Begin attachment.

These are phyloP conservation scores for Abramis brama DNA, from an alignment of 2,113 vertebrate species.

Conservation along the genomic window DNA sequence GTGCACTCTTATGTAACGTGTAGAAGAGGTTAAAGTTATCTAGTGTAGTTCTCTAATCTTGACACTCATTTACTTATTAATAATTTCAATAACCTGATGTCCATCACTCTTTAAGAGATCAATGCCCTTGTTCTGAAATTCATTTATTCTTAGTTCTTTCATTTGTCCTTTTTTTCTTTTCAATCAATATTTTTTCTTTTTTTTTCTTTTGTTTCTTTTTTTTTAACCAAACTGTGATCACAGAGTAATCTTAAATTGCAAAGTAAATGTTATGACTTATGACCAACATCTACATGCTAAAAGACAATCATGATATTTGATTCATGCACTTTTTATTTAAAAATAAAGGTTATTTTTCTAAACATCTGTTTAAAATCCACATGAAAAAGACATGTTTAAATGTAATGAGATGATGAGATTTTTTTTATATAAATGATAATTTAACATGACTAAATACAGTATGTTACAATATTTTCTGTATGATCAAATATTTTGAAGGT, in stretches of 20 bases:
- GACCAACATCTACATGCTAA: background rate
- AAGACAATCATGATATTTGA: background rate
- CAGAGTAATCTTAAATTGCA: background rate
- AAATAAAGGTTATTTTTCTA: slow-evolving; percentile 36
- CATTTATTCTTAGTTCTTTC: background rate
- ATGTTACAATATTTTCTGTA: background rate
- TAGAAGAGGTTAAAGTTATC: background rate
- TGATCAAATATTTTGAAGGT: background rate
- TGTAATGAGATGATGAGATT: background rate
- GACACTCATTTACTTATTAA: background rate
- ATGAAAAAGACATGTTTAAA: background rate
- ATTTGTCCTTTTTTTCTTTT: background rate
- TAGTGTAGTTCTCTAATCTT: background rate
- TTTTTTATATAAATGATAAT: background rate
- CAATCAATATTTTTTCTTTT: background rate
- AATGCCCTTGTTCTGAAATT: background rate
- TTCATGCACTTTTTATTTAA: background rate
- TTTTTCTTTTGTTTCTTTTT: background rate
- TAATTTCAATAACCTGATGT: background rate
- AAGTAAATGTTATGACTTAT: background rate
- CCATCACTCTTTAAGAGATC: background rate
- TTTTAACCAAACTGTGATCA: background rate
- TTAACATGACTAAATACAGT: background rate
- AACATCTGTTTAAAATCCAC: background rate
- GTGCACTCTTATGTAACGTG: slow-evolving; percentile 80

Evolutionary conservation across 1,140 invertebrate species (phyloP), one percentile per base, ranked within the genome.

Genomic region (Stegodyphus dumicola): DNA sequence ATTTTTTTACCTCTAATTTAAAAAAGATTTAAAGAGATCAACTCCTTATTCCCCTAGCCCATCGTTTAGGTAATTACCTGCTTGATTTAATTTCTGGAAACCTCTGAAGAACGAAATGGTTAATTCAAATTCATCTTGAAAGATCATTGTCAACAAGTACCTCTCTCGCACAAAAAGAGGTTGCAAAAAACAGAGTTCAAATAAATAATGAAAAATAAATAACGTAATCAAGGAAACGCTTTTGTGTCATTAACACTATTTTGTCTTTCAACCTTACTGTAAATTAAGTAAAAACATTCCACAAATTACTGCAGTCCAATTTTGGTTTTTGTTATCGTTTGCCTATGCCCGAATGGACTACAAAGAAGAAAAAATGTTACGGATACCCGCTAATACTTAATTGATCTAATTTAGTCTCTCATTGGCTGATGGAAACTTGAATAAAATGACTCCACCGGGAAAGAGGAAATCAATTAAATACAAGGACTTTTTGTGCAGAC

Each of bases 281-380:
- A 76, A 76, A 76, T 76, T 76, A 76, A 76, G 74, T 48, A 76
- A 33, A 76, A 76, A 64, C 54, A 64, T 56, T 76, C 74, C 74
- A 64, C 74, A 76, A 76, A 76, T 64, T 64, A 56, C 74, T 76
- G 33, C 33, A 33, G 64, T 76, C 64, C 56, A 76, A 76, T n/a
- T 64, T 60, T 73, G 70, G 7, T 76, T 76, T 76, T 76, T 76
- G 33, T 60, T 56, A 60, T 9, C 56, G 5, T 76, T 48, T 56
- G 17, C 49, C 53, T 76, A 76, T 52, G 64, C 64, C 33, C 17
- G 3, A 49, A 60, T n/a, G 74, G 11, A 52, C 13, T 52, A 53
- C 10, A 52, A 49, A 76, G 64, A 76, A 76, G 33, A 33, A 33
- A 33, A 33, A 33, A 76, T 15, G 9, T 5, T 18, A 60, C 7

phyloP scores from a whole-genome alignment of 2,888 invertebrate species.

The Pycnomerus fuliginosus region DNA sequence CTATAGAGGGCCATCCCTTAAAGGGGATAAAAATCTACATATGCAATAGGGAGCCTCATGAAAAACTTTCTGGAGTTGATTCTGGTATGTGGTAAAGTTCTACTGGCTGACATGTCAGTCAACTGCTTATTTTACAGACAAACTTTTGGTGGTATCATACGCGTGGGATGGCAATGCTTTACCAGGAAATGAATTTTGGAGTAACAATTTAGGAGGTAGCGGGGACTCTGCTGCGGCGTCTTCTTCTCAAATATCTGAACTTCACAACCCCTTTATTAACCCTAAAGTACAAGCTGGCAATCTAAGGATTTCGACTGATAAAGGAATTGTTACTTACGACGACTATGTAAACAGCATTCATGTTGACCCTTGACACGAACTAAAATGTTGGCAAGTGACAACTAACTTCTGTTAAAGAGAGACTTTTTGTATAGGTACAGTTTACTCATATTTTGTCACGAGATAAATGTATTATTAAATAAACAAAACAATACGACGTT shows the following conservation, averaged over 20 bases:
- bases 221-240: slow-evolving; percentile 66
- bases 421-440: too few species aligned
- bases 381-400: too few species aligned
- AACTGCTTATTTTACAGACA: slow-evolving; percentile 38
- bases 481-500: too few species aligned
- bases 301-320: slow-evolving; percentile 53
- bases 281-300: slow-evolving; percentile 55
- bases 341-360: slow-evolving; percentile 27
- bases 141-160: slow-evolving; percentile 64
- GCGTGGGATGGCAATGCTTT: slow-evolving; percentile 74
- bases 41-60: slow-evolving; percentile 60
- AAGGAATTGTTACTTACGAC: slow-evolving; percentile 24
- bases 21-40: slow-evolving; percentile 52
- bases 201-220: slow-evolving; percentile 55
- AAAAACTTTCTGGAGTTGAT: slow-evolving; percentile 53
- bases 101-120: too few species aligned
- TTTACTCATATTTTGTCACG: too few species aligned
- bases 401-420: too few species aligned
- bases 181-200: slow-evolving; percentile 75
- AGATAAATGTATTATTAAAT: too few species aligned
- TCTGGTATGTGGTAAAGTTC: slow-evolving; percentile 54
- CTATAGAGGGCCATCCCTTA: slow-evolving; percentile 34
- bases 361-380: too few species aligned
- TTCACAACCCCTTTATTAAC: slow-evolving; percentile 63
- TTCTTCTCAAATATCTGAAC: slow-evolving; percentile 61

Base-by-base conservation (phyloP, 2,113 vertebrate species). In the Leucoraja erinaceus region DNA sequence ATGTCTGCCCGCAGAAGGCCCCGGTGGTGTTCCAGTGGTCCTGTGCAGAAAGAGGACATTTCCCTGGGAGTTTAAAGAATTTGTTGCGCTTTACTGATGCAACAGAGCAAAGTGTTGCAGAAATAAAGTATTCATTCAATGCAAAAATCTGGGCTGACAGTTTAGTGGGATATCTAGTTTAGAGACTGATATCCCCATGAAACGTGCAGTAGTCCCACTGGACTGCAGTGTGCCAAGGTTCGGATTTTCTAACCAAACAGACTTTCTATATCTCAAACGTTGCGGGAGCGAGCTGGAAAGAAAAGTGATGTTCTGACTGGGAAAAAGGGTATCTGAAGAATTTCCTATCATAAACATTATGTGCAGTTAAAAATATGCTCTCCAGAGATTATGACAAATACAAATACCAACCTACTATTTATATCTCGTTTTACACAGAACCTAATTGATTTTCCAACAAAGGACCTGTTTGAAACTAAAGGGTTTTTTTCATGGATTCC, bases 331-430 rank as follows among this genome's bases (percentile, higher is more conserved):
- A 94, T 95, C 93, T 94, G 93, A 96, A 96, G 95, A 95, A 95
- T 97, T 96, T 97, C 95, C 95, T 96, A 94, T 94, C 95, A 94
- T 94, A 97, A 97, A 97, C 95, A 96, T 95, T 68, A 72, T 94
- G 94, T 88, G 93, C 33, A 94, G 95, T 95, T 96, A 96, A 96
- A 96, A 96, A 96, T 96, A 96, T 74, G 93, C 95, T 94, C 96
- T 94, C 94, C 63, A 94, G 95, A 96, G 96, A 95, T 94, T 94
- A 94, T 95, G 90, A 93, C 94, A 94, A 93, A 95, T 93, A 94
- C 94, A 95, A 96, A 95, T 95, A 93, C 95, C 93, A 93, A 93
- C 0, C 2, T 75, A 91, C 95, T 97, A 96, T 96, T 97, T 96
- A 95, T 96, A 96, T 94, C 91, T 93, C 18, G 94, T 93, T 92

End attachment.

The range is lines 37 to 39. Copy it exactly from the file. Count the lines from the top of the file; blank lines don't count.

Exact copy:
- G 17, C 49, C 53, T 76, A 76, T 52, G 64, C 64, C 33, C 17
- G 3, A 49, A 60, T n/a, G 74, G 11, A 52, C 13, T 52, A 53
- C 10, A 52, A 49, A 76, G 64, A 76, A 76, G 33, A 33, A 33